51% of Americans overall say the landmark Supreme Court decision should not be reversed

A handful of state legislatures have challenged abortion standards in recent weeks, with some states passing the nation’s most restrictive laws. A shift in the Supreme Court balance appears to have emboldened lawmakers to test the legacy of Roe v. Wade, the landmark abortion ruling that established a constitutional right to abortion access.

The debate has led states like Alabama and Georgia to approve further restrictions on abortion access, but a majority of Americans continue to support the law. YouGov Plan & Track data shows that 51% of Americans say they “would not like to see it overturned,” while 28% would support its reversal. Another 21% of Americans responded “don’t know” to the question.

The bulk of Americans say they don’t want to see Roe v. Wade overturned, but responses vary by region.

A plurality of Americans say "do not overturn Roe v. Wade" in every division of the country, according to YouGov data

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Americans who live in New England (61%) and the Mountain region (55%), which are Census-designated regions, are the most likely to oppose the overturning of Roe v. Wade. The East South Central region — which contains Alabama — is among the most likely to support overturning Roe v. Wade (31%), though a larger representation of people (46%) in the region still do not want to see it overturned.

Alabama Governor Kay Ivey signed the nation’s most severe abortion law on Wednesday. The law bans nearly all abortions and makes performing the procedure a felony. The law is slated to go into effect in six months, but it is anticipated to be tied up in lengthy court battles over its constitutionality.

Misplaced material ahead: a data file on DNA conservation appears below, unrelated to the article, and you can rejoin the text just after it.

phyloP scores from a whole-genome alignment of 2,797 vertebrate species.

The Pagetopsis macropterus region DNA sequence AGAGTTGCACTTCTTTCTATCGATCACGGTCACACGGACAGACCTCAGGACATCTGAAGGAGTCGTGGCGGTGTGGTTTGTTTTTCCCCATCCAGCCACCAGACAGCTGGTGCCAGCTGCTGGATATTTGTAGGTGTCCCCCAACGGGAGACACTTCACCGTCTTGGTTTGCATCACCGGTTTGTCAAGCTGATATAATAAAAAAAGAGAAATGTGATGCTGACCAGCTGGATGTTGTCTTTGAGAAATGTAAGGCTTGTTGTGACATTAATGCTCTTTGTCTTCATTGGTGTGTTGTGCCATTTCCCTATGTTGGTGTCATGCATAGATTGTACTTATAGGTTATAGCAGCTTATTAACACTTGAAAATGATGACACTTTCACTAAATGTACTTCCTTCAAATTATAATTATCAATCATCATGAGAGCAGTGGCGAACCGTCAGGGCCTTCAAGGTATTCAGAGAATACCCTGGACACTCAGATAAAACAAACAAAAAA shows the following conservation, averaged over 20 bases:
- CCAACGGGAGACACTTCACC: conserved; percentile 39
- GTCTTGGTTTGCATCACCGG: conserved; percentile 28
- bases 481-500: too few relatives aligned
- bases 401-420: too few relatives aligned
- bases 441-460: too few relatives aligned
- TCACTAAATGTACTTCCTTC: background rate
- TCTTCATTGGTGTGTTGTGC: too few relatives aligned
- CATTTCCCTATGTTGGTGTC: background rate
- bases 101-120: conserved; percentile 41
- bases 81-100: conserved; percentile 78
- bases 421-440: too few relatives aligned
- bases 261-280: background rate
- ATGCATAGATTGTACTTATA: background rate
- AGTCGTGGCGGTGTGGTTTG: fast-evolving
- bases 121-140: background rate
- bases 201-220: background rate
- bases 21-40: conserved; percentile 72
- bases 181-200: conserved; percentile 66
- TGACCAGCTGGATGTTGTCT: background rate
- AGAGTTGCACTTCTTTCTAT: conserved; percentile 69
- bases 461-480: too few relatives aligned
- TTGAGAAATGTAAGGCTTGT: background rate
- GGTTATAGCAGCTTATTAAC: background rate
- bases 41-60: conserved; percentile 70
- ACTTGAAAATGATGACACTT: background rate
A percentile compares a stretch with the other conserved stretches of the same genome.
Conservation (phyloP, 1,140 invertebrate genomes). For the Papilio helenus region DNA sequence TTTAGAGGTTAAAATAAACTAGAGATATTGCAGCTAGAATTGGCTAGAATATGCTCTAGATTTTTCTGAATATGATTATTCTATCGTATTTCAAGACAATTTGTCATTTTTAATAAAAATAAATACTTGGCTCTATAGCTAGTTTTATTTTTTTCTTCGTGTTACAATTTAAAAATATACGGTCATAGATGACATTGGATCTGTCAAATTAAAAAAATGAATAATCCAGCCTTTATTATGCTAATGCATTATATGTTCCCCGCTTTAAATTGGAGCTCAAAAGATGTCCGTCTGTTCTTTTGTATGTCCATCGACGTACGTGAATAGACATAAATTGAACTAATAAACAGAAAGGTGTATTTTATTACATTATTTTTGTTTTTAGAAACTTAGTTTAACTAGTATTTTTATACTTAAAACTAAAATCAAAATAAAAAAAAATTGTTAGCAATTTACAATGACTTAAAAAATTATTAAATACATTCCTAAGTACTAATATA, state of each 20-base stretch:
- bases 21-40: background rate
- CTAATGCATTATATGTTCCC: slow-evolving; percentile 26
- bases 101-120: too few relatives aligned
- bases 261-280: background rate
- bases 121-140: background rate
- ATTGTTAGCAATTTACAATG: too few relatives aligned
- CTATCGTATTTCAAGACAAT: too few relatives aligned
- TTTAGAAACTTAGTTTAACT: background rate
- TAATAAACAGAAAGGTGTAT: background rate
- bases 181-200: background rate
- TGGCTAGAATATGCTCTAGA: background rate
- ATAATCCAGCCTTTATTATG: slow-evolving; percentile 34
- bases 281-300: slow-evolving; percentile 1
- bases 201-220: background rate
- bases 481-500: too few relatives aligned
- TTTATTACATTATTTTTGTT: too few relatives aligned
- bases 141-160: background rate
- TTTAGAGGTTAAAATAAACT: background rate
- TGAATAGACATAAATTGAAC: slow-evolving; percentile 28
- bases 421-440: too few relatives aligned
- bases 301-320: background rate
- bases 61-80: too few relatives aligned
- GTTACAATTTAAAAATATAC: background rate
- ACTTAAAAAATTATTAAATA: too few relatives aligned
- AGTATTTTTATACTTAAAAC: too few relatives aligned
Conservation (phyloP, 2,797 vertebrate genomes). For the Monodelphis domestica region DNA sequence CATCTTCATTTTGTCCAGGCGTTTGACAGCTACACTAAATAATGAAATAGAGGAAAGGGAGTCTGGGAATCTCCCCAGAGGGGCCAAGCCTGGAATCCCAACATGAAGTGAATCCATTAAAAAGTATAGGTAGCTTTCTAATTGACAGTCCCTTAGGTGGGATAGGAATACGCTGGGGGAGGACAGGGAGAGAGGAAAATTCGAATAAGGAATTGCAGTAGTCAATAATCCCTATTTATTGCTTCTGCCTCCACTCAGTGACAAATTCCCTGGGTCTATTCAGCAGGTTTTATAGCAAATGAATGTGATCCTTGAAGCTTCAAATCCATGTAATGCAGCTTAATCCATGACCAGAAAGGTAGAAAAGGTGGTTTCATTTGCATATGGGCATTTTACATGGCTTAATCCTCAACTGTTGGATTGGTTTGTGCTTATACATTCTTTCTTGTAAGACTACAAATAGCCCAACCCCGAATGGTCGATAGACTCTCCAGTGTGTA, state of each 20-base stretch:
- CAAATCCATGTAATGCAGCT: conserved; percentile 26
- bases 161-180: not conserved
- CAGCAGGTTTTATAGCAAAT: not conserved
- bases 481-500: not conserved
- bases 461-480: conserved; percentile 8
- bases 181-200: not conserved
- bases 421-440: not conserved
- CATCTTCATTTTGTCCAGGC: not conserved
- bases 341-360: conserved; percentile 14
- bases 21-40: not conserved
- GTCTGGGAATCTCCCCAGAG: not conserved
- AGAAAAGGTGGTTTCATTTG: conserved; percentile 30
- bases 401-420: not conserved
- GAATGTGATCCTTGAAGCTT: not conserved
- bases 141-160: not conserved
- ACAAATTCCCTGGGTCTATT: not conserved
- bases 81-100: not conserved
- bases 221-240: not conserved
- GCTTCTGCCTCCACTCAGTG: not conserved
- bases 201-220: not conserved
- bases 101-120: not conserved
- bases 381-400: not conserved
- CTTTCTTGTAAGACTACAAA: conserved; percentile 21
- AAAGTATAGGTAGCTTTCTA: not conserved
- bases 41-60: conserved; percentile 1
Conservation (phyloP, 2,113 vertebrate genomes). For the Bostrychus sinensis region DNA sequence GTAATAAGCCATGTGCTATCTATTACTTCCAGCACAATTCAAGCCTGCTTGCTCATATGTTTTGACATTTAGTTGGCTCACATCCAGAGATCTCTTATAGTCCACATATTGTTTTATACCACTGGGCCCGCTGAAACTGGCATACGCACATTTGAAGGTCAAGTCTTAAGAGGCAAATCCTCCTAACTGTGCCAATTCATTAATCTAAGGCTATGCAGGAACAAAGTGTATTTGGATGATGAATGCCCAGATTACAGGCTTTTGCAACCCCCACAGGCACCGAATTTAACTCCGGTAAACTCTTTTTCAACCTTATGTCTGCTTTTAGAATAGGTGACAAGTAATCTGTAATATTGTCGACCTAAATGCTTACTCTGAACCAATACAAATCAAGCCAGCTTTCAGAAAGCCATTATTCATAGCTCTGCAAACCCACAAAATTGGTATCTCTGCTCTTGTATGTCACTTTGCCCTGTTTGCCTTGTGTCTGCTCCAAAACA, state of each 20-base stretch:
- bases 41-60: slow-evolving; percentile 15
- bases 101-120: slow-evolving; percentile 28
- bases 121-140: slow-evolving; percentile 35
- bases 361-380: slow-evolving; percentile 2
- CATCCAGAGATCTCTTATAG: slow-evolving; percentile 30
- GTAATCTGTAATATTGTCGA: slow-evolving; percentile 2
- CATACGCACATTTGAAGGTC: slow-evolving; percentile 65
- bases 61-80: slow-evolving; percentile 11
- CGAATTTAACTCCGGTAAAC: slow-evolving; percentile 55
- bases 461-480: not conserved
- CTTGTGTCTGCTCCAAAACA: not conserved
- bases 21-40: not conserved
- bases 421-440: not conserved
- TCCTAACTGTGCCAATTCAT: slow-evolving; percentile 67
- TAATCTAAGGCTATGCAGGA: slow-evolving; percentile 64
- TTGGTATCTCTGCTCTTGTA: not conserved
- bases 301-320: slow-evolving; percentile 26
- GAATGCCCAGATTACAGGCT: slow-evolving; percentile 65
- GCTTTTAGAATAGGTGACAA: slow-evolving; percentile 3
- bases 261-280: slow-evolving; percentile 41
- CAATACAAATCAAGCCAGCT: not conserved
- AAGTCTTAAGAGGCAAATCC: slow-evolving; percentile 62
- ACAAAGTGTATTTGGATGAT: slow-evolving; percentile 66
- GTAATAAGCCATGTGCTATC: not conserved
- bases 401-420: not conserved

Meanwhile, Georgia Governor Brian Kemp recently signed an abortion law, which is not slated to go into effect until 2020, that would outlaw abortion after a fetal heartbeat is detected, about six weeks into pregnancy. Data from YouGov finds that 43% of Americans support this law, while 40% are opposed. Women (46%) are considerably more likely than men (35%) to oppose this legislation. In the South Atlantic region where Georgia is located, 27% say they would like to see Roe v. Wade overturned while 50% would not.

The two states are a part of a larger movement to limit abortion access and challenge Roe v. Wade. According to The New York Times, seven states have passed abortion restrictions in 2019 that could set up a court challenge to America’s national access to abortion.

Related: White men believe it’s a more dangerous time for men than women in America

Methodology: Total weighted sample size was 10,172 US adults. Interviews were conducted online between January 22, 2019 and May 8, 2019. The weighted sample size in each Census-designated division contains 402 US adults from New England, 1,444 US adults from the Middle Atlantic division, 1,437 US adults from the East North Central division, 644 US adults from West North Central division, 2,105 US adults from the South Atlantic division, 665 US adults from the East South Central division, 1,204 US adults from the West South Central division, 979 US adults from the Mountain division, 1,732 US adults from the Pacific division.

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